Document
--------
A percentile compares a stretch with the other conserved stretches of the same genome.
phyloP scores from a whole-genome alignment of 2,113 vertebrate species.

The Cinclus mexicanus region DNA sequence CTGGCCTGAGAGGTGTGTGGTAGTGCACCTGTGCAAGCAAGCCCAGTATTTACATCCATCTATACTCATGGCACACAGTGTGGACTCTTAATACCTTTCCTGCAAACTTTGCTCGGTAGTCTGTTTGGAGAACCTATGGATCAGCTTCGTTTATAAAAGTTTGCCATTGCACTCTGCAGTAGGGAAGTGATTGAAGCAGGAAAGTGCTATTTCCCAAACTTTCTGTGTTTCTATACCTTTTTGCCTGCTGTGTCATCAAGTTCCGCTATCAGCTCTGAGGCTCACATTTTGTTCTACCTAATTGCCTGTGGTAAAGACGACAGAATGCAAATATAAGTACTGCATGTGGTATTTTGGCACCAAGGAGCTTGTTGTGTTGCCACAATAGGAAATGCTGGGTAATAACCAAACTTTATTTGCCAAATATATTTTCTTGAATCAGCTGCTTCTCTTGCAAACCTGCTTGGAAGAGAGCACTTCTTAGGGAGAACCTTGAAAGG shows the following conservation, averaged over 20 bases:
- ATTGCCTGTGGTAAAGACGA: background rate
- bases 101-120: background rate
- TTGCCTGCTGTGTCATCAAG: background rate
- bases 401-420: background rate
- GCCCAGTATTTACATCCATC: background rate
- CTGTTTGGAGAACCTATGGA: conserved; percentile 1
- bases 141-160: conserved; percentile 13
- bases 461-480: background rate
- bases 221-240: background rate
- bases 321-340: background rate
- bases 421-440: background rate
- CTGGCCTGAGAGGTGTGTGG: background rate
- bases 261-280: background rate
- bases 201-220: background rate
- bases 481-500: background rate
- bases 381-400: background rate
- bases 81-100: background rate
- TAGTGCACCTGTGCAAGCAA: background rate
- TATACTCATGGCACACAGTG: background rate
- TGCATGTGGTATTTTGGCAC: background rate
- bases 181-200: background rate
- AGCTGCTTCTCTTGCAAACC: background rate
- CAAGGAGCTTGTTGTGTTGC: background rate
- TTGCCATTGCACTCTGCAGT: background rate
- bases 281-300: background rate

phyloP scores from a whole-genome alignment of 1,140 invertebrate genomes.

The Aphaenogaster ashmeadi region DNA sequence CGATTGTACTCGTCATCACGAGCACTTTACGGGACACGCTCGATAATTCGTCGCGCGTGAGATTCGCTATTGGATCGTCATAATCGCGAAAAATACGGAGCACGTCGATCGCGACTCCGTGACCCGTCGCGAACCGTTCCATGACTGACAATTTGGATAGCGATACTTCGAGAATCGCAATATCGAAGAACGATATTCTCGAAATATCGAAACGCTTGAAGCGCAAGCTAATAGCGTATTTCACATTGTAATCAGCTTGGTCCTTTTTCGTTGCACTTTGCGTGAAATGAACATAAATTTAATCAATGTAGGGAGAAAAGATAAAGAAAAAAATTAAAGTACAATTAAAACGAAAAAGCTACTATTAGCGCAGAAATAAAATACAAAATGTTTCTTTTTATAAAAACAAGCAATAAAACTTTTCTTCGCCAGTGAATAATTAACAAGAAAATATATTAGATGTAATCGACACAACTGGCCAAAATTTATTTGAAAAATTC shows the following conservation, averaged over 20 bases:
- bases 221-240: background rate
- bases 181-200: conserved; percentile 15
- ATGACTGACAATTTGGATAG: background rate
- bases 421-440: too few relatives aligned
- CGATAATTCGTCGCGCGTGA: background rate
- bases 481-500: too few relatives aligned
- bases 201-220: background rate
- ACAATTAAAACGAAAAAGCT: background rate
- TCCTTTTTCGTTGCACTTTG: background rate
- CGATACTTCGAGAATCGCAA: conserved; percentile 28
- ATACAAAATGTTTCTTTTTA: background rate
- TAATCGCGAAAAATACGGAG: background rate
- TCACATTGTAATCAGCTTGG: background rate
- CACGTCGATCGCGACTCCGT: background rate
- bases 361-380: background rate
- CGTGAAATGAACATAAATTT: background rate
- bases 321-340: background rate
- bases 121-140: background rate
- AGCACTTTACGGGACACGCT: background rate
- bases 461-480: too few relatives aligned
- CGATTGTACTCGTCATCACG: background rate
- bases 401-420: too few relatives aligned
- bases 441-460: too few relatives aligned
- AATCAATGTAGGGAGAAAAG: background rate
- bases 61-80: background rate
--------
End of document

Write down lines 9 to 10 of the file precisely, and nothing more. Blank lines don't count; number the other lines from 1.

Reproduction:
- CTGTTTGGAGAACCTATGGA: conserved; percentile 1
- bases 141-160: conserved; percentile 13